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Tag: National Gallery of Australia

Sydney Morning Herald Column

Lee Lee-nam & Robert Motherwell

Saturday, September 13th, 2014 Sydney Morning Herald Column,

French art historian, Daniel Arasse, hopes an audience might be able to stand in front of one masterpiece for at least five minutes. It doesn’t sound a big ask, but spend time in a gallery and watch how long people linger in front of even the most famous works of art. Five minutes would be […]

Sydney Morning Herald Column

Arthur Boyd: An Active Witness

Saturday, June 28th, 2014 Sydney Morning Herald Column,

Arthur Boyd (1920-99) was one of Australian art’s leading painters and one of its greatest mysteries. In the preface to her comprehensive biography, published in 2007, Darleen Bungey quotes Boyd’s youngest daughter, Polly, who calls her father “an enigma, probably one of the most secret people on earth.” This also acts as a disclaimer for […]

Sydney Morning Herald Column

Gold and the Incas

Saturday, January 18th, 2014 Sydney Morning Herald Column,

It may be the stuff of popular culture but whenever I think of the Incas, Aztecs or Mayans the first images that spring to mind are from Mel Gibson’s Apocalypto (2006). This drama of native American life in the days before the Spanish conquest may be one of the most brutal and disturbing movies ever […]

Art Essays

2013: The Best & Worst of the Visual Arts

Monday, January 6th, 2014 Art Essays, Blog,

My best art experience of the year happened on the other side of the planet, in a retrospective celebrating the 150th anniversary of the birth of Edvard Munch. The show, divided between the National Gallery and the Munch Museum in Olso, revealed an unrelenting intensity of vision. It featured the most complete collection of paintings […]

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Fiona Hall for Venice

Thursday, December 5th, 2013 Blog,

For more than 20 years Fiona Hall has been the obvious, dead-set, undeniable first choice to represent Australia at the Venice Biennale. It is a testimony to the acumen of our arts bureaucracy that in 2015 she will become the first artist to occupy a newly-built pavilion. Any other country might have rushed her into […]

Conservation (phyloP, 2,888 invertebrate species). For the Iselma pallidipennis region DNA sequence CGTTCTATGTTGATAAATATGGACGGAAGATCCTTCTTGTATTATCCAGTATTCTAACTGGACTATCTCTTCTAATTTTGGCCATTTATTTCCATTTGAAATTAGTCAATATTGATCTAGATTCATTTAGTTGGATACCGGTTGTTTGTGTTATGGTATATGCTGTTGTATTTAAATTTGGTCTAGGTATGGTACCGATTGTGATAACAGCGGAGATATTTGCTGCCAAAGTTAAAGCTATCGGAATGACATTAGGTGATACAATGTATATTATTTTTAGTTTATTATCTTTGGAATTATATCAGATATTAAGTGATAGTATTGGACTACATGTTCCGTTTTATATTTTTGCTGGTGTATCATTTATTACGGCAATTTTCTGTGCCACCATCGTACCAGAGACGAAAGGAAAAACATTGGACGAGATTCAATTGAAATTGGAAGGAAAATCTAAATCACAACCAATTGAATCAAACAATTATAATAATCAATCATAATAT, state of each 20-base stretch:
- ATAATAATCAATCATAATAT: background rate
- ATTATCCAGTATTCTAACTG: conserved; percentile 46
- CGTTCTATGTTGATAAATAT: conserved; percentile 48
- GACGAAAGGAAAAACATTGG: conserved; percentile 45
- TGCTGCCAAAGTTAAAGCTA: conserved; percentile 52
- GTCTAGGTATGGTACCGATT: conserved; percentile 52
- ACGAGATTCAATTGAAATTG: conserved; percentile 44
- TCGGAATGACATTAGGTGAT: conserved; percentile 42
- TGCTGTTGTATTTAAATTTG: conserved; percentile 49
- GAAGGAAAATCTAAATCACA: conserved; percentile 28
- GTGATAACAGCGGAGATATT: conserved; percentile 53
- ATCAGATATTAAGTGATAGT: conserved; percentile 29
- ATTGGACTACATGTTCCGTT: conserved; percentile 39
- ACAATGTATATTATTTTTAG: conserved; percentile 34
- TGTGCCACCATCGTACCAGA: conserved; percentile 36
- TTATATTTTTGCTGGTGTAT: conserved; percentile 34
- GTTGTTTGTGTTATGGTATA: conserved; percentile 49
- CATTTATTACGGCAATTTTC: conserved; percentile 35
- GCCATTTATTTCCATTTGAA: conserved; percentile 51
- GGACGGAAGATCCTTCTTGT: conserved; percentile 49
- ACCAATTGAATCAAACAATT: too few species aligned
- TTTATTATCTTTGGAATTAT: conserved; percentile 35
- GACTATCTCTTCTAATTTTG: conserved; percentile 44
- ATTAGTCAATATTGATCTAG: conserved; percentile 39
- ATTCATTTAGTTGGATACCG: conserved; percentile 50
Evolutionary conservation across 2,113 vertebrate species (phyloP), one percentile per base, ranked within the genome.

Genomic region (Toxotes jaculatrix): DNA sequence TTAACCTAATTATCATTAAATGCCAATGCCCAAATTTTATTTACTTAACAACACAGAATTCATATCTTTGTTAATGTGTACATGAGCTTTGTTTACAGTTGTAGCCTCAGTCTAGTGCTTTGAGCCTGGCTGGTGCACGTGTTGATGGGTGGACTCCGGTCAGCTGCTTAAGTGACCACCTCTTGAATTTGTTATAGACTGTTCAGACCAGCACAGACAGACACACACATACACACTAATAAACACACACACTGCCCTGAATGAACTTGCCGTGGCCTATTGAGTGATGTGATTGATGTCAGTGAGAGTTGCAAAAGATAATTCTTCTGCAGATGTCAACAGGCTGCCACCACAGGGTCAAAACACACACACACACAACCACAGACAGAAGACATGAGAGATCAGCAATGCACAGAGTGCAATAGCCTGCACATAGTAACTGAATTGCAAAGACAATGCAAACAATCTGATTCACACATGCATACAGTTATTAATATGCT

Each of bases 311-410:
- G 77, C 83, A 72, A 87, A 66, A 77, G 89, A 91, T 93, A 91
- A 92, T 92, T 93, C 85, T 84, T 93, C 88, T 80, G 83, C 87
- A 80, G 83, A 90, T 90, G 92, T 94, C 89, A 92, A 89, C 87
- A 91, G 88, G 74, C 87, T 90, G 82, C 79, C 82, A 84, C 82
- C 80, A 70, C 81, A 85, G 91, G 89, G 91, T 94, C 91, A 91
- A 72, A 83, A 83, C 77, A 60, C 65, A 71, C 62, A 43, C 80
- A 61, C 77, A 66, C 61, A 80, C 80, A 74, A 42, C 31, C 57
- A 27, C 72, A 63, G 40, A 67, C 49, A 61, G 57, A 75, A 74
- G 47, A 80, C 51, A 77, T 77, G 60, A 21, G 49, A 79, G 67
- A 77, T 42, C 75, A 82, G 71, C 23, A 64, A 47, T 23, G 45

Art Essays

Australia at the Royal Academy

Saturday, September 28th, 2013 Australian Art, Sydney Morning Herald Column,

Australia at the Royal Academy of Arts in London has echoes of Baz Luhrmann’s blockbuster movie of 2010. Like that overblown, incoherent concoction, the one-word title of the RA show suggests this is all you will ever need to know about Australian art. It presents itself as a definitive statement. Kathleen Soriano, Director of Exhibitions […]

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Party time in London

Saturday, September 21st, 2013 Blog,

For the long-anticipated show of Australian art at the Royal Academy the opening night was always going to be a joyous affair. The problem is that nobody looks at the art at an opening. Having already spent hours inspecting this exhibition I felt like a party pooper when people gushed: “Isn’t it wonderful!?” No, it’s […]

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The Dance of Shiva

Saturday, July 13th, 2013 Blog,

How truly ‘public’ are our public galleries? The recent scandal over the millions of dollars paid by the National Gallery of Australia to the crooked art dealer, Subash Kapoor, has demonstrated a complete lack of transparency in the way our flagship art institution spends the money it receives from taxpapers and wealthy donors. When James […]

Sydney Morning Herald Column

Turner From the Tate

Saturday, February 23rd, 2013 Sydney Morning Herald Column,

According to J.M.W. Turner, the secret of being a great artist was “damn’d hard work.” This is difficult to argue against, especially when said by a painter whose pictures came to define the Romantic era – that time when artists stopped being seen as tradesmen and aspired to the role of individual genius. Yet Turner […]

Art Essays

J.M.W. Turner: A Preview

Saturday, February 2nd, 2013 Art Essays, International Art, Sydney Morning Herald Column,

“Soapsuds and whitewash,” they said. “Portraits of nothing and very like.” In the manner of the Biblical prophet, not without honour, but in his own country, Joseph Mallord William Turner (1775-1851) spent his entire career being insulted and derided by British commentators. Although we think of him today as the greatest of all British artists, […]